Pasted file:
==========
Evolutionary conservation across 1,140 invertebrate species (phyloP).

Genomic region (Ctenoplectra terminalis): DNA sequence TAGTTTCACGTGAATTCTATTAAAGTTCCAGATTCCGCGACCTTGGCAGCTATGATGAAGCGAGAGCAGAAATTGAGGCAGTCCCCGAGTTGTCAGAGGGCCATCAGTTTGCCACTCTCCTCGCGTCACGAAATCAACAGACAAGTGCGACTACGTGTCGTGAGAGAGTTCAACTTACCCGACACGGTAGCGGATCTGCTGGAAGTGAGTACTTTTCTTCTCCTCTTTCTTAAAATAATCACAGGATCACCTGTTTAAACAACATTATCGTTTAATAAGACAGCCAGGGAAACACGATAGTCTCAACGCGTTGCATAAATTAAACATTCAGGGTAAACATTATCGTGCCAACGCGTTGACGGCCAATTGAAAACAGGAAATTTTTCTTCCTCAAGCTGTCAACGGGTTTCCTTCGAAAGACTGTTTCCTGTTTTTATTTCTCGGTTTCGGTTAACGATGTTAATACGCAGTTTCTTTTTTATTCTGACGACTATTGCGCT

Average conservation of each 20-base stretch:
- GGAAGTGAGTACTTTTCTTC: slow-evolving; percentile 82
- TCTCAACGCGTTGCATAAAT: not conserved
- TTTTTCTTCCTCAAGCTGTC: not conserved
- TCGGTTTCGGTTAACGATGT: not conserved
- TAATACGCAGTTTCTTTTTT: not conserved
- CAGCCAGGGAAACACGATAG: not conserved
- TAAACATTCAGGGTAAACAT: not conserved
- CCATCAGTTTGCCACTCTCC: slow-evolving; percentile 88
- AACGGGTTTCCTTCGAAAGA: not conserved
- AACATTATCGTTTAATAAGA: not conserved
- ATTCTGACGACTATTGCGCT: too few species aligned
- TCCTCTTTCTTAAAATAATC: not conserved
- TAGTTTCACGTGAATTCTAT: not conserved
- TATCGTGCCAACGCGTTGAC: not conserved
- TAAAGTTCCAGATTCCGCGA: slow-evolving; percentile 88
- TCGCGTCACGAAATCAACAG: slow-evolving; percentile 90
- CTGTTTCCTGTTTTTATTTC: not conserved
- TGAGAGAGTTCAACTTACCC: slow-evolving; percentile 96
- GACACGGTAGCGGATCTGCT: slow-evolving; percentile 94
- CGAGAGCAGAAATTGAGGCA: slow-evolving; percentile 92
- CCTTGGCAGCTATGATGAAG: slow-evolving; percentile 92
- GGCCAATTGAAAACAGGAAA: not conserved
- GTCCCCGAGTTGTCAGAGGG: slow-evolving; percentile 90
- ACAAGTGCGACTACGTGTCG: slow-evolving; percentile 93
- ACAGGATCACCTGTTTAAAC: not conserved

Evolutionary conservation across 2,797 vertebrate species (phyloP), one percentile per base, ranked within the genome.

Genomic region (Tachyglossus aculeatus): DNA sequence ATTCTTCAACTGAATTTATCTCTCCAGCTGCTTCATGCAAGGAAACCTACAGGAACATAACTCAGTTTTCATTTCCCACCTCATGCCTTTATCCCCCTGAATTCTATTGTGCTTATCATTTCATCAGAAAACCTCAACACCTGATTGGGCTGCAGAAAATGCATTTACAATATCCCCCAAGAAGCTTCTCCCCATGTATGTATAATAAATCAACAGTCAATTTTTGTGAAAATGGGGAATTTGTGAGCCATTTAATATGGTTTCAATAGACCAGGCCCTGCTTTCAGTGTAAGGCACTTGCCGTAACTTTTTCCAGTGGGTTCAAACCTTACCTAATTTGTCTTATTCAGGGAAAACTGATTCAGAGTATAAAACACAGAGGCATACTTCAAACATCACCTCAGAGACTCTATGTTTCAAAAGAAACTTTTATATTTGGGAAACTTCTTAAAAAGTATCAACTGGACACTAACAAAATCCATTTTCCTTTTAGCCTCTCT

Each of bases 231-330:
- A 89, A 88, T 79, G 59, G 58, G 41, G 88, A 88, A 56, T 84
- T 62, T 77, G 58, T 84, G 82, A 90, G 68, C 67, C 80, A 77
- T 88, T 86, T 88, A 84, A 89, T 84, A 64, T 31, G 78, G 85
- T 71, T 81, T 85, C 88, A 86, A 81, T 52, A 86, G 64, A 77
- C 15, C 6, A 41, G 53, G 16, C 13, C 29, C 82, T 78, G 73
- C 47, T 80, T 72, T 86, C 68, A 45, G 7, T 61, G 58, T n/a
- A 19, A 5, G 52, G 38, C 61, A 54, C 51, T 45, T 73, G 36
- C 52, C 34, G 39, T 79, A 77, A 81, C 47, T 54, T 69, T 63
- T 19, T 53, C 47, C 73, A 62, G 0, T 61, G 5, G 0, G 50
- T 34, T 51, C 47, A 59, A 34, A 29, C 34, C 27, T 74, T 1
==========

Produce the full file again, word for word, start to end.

Evolutionary conservation across 1,140 invertebrate species (phyloP).

Genomic region (Ctenoplectra terminalis): DNA sequence TAGTTTCACGTGAATTCTATTAAAGTTCCAGATTCCGCGACCTTGGCAGCTATGATGAAGCGAGAGCAGAAATTGAGGCAGTCCCCGAGTTGTCAGAGGGCCATCAGTTTGCCACTCTCCTCGCGTCACGAAATCAACAGACAAGTGCGACTACGTGTCGTGAGAGAGTTCAACTTACCCGACACGGTAGCGGATCTGCTGGAAGTGAGTACTTTTCTTCTCCTCTTTCTTAAAATAATCACAGGATCACCTGTTTAAACAACATTATCGTTTAATAAGACAGCCAGGGAAACACGATAGTCTCAACGCGTTGCATAAATTAAACATTCAGGGTAAACATTATCGTGCCAACGCGTTGACGGCCAATTGAAAACAGGAAATTTTTCTTCCTCAAGCTGTCAACGGGTTTCCTTCGAAAGACTGTTTCCTGTTTTTATTTCTCGGTTTCGGTTAACGATGTTAATACGCAGTTTCTTTTTTATTCTGACGACTATTGCGCT

Average conservation of each 20-base stretch:
- GGAAGTGAGTACTTTTCTTC: slow-evolving; percentile 82
- TCTCAACGCGTTGCATAAAT: not conserved
- TTTTTCTTCCTCAAGCTGTC: not conserved
- TCGGTTTCGGTTAACGATGT: not conserved
- TAATACGCAGTTTCTTTTTT: not conserved
- CAGCCAGGGAAACACGATAG: not conserved
- TAAACATTCAGGGTAAACAT: not conserved
- CCATCAGTTTGCCACTCTCC: slow-evolving; percentile 88
- AACGGGTTTCCTTCGAAAGA: not conserved
- AACATTATCGTTTAATAAGA: not conserved
- ATTCTGACGACTATTGCGCT: too few species aligned
- TCCTCTTTCTTAAAATAATC: not conserved
- TAGTTTCACGTGAATTCTAT: not conserved
- TATCGTGCCAACGCGTTGAC: not conserved
- TAAAGTTCCAGATTCCGCGA: slow-evolving; percentile 88
- TCGCGTCACGAAATCAACAG: slow-evolving; percentile 90
- CTGTTTCCTGTTTTTATTTC: not conserved
- TGAGAGAGTTCAACTTACCC: slow-evolving; percentile 96
- GACACGGTAGCGGATCTGCT: slow-evolving; percentile 94
- CGAGAGCAGAAATTGAGGCA: slow-evolving; percentile 92
- CCTTGGCAGCTATGATGAAG: slow-evolving; percentile 92
- GGCCAATTGAAAACAGGAAA: not conserved
- GTCCCCGAGTTGTCAGAGGG: slow-evolving; percentile 90
- ACAAGTGCGACTACGTGTCG: slow-evolving; percentile 93
- ACAGGATCACCTGTTTAAAC: not conserved

Evolutionary conservation across 2,797 vertebrate species (phyloP), one percentile per base, ranked within the genome.

Genomic region (Tachyglossus aculeatus): DNA sequence ATTCTTCAACTGAATTTATCTCTCCAGCTGCTTCATGCAAGGAAACCTACAGGAACATAACTCAGTTTTCATTTCCCACCTCATGCCTTTATCCCCCTGAATTCTATTGTGCTTATCATTTCATCAGAAAACCTCAACACCTGATTGGGCTGCAGAAAATGCATTTACAATATCCCCCAAGAAGCTTCTCCCCATGTATGTATAATAAATCAACAGTCAATTTTTGTGAAAATGGGGAATTTGTGAGCCATTTAATATGGTTTCAATAGACCAGGCCCTGCTTTCAGTGTAAGGCACTTGCCGTAACTTTTTCCAGTGGGTTCAAACCTTACCTAATTTGTCTTATTCAGGGAAAACTGATTCAGAGTATAAAACACAGAGGCATACTTCAAACATCACCTCAGAGACTCTATGTTTCAAAAGAAACTTTTATATTTGGGAAACTTCTTAAAAAGTATCAACTGGACACTAACAAAATCCATTTTCCTTTTAGCCTCTCT

Each of bases 231-330:
- A 89, A 88, T 79, G 59, G 58, G 41, G 88, A 88, A 56, T 84
- T 62, T 77, G 58, T 84, G 82, A 90, G 68, C 67, C 80, A 77
- T 88, T 86, T 88, A 84, A 89, T 84, A 64, T 31, G 78, G 85
- T 71, T 81, T 85, C 88, A 86, A 81, T 52, A 86, G 64, A 77
- C 15, C 6, A 41, G 53, G 16, C 13, C 29, C 82, T 78, G 73
- C 47, T 80, T 72, T 86, C 68, A 45, G 7, T 61, G 58, T n/a
- A 19, A 5, G 52, G 38, C 61, A 54, C 51, T 45, T 73, G 36
- C 52, C 34, G 39, T 79, A 77, A 81, C 47, T 54, T 69, T 63
- T 19, T 53, C 47, C 73, A 62, G 0, T 61, G 5, G 0, G 50
- T 34, T 51, C 47, A 59, A 34, A 29, C 34, C 27, T 74, T 1